Well, just to clarify, my opponent was a bit glancing towards Russia talking about its its interest regionally. To not equivocate at all, Russia is a major national security threat, they continue to attack the foundation of our democracy, and aggress against us in a unique way. And unfortunately, we as a country, with this White House, have not faced that threat with the same aggression, that their efforts against the foundation of our democracy, I would argue with demand. And so the threats that Russia continues to pose Russia, and this is per the FBI and the director of the FBI, Russia continues a campaign of disinformation aimed at dividing the American population, aimed at sowing disinformation, aimed at creating confusion around the election, and aimed at either depending upon who their targets are pushing people out of the political sphere, creating disinterest in political engagement, and creating anger and division within our community. And that's an attack on the very fabric of American society. And that is being facilitated and managed by a foreign adversary nation. They know what they're doing. This is, I mean, this is historical Soviet work. And I'm a former CIA case officer, I used to work these issues. It is clear as day what Russia continues to do, and we need to stand up to them. In terms of what it means for this election, those attacks, those assaults on the American population population continue. Right now they are occurring per the FBI, they are occurring right now. What I do have faith in is the faith of the American people. I have faith that when we have every eligible voter who is registered, come out and vote, we will be able to stand up for the democracy that is ours to ensure that our votes are cast, driven by the ideals of this country, the values of this country, which is that every day forward should be a better day than the one before it. And in terms of the actual infrastructure. As of right now, there are no reports of Russian efforts to change ballots or to change tabulations, but this is why it's so incredibly important that we have paper ballots across the country that in the event that there is ever a doubt cast on what those tabulations may be that we have those paper ballots backups. We have that here in Virginia, but it's vitally important that every state meet that same standard. Especially because there were reports of several states, the IRA or the Big Bear or whatever the names are of the outfits in Russia trying to penetrate various state voting databases but nothing happened but it almost seemed as if it were a test you know, hey, we got in we got out didn't leave a trace, or I guess they left a trace but... In 2016, we know that they did it in multiple places in Florida, where they penetrated the network. But there was no evidence that they had actually endeavored to change anything. So whether or not that's meant to taunt us and demonstrate their strength, or whether or not that's meant to be, you know, a trial balloon for what they might be able to do in the future. It's incredibly important that we understand the risk and and stand up to any sort of adversary that would seek to harm the very foundation of our nation, which is our free and fair elections.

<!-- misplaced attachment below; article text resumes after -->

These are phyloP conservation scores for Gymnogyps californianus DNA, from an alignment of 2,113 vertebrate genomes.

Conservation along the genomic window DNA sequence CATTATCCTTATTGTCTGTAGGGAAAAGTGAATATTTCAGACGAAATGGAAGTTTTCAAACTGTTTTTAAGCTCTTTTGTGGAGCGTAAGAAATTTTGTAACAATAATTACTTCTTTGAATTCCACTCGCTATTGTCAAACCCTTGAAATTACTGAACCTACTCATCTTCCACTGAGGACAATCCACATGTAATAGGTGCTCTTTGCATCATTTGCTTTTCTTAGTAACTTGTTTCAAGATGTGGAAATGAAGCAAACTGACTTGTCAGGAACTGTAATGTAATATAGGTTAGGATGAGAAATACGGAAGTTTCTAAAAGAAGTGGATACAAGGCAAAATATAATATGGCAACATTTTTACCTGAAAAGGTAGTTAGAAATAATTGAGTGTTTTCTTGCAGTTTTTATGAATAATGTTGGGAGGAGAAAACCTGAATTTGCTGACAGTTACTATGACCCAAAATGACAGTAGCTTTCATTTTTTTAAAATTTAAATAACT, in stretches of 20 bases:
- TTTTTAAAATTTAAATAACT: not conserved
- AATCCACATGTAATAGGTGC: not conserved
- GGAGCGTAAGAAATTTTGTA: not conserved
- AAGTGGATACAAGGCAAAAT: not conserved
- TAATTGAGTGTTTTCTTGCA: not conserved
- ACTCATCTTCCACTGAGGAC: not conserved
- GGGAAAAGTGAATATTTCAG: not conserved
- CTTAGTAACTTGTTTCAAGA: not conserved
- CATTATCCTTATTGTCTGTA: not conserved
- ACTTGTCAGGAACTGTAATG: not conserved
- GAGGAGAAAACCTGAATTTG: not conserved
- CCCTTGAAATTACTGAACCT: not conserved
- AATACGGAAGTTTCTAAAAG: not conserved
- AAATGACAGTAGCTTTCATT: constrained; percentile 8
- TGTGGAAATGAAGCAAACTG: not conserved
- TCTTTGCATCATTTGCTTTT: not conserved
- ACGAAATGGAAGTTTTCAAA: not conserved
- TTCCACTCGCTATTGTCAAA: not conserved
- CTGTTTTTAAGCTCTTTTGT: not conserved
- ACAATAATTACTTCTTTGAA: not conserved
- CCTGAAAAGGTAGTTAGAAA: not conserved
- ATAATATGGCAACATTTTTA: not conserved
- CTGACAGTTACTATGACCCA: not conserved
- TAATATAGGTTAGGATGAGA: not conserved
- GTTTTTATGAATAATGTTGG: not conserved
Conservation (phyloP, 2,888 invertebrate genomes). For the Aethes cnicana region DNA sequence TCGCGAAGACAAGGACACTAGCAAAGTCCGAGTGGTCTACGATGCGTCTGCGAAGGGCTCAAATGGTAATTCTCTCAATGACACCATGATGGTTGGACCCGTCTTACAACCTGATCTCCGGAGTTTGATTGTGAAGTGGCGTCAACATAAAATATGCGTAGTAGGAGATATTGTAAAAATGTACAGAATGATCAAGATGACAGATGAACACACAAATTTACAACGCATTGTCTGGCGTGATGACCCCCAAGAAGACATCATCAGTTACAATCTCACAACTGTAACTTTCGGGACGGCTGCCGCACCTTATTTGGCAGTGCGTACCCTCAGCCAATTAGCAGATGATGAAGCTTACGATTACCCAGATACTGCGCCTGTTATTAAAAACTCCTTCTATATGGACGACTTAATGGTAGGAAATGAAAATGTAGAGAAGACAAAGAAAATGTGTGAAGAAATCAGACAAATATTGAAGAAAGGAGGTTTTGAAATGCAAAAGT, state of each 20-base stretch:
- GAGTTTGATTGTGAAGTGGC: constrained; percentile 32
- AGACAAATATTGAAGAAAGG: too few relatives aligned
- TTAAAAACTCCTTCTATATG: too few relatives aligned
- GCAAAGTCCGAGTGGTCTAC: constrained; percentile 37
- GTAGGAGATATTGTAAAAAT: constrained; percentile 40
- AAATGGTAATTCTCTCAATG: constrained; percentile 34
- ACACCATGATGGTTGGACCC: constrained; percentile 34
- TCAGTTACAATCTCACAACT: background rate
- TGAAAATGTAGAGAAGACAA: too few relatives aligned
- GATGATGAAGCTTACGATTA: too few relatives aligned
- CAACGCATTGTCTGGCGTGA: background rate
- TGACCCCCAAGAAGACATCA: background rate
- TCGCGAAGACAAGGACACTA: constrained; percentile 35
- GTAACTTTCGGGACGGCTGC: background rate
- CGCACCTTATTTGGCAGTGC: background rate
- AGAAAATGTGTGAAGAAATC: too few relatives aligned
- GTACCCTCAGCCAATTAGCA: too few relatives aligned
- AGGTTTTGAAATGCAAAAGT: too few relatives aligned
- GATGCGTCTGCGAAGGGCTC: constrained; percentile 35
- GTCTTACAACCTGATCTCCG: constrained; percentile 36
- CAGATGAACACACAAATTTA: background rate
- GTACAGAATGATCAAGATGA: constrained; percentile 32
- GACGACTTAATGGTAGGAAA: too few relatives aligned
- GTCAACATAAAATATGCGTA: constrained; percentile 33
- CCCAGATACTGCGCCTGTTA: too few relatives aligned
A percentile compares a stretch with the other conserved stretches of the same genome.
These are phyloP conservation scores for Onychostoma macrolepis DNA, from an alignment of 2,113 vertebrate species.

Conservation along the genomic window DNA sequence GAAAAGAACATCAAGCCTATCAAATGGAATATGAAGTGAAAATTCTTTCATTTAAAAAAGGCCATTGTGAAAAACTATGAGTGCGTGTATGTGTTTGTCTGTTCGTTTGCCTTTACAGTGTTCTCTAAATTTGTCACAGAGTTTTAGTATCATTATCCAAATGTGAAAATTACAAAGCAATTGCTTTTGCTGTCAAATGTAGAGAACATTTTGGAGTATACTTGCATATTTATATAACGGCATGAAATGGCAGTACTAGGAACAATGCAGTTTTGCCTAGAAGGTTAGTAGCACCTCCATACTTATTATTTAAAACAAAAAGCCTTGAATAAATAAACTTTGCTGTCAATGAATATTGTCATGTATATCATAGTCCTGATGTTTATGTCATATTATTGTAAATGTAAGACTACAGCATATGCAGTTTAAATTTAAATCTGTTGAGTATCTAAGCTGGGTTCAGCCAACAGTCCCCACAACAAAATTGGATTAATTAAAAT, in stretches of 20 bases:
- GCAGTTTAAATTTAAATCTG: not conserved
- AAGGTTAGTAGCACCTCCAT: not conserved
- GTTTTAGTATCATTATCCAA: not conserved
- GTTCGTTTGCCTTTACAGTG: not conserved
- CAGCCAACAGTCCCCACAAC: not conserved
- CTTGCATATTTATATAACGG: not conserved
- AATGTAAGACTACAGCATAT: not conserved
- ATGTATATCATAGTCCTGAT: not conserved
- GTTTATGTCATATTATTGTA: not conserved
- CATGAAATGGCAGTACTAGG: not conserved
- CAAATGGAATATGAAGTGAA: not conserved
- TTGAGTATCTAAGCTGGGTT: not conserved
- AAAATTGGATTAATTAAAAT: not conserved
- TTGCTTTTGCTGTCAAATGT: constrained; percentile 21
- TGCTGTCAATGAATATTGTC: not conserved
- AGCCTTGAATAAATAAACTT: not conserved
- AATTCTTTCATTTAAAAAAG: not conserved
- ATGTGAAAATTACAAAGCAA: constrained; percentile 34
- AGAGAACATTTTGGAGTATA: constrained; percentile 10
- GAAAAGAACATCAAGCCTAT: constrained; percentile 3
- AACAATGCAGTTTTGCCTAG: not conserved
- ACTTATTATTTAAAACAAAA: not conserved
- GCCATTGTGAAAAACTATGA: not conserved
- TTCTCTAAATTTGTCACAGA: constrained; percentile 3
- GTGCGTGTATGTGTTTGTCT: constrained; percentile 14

Bill Fitzgerald